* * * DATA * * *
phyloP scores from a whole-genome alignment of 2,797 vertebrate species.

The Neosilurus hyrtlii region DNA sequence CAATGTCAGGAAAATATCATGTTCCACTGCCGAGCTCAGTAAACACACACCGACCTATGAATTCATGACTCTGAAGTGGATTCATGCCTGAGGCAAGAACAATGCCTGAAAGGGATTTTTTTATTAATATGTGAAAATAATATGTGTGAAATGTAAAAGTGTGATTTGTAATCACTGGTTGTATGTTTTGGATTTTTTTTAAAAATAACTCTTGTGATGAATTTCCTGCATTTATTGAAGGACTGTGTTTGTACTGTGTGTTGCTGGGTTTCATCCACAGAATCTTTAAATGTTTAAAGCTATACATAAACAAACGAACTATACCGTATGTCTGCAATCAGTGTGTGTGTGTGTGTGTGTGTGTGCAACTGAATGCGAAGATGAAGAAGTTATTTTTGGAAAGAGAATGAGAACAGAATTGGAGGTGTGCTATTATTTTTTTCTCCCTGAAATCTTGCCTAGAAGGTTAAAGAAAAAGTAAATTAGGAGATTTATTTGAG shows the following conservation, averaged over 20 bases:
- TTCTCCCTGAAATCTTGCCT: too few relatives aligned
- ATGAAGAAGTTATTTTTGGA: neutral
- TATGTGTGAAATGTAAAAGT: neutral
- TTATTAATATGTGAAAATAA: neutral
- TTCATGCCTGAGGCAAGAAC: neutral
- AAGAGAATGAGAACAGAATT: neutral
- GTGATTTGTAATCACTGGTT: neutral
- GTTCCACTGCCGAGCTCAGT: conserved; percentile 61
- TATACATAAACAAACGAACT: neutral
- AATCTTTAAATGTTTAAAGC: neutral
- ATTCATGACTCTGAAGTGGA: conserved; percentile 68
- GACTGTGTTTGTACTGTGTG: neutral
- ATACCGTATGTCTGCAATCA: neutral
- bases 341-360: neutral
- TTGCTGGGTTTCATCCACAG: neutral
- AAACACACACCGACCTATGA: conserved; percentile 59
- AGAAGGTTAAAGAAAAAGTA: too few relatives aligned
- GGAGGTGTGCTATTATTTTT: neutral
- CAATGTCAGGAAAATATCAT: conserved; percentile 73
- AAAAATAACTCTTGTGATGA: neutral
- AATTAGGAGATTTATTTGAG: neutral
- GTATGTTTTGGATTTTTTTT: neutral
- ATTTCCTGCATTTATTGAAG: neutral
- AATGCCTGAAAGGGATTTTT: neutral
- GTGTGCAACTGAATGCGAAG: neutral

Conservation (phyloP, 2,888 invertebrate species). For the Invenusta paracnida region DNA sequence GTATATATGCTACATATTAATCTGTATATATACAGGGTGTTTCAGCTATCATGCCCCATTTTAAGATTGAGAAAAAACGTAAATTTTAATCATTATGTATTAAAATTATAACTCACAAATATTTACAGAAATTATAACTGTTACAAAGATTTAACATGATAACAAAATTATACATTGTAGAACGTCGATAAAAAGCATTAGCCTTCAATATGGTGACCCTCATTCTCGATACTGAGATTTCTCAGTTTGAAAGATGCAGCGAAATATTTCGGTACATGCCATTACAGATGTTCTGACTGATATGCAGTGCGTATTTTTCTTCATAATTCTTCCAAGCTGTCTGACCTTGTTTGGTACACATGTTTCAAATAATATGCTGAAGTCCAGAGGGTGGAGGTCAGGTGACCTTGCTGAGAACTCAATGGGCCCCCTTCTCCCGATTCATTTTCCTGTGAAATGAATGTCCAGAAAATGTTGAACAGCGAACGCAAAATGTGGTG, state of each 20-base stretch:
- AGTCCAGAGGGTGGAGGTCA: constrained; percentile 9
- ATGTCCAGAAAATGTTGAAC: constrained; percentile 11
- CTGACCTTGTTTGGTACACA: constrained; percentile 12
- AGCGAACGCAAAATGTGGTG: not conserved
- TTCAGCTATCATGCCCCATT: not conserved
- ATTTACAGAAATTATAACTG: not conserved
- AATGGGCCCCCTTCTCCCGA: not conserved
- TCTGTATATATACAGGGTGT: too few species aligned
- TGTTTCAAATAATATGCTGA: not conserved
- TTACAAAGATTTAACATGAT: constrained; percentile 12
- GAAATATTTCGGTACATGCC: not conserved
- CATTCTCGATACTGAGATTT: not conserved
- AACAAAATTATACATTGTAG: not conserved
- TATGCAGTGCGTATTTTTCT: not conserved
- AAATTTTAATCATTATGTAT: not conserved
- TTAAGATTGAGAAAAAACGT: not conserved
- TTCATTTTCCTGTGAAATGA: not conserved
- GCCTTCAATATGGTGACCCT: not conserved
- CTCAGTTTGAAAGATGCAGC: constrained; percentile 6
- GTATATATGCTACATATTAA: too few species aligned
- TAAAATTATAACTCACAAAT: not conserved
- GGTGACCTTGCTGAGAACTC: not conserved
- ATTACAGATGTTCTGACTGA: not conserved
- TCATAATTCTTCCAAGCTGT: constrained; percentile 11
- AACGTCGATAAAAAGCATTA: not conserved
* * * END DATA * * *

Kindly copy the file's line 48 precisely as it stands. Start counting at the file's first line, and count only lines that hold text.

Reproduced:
- GTATATATGCTACATATTAA: too few species aligned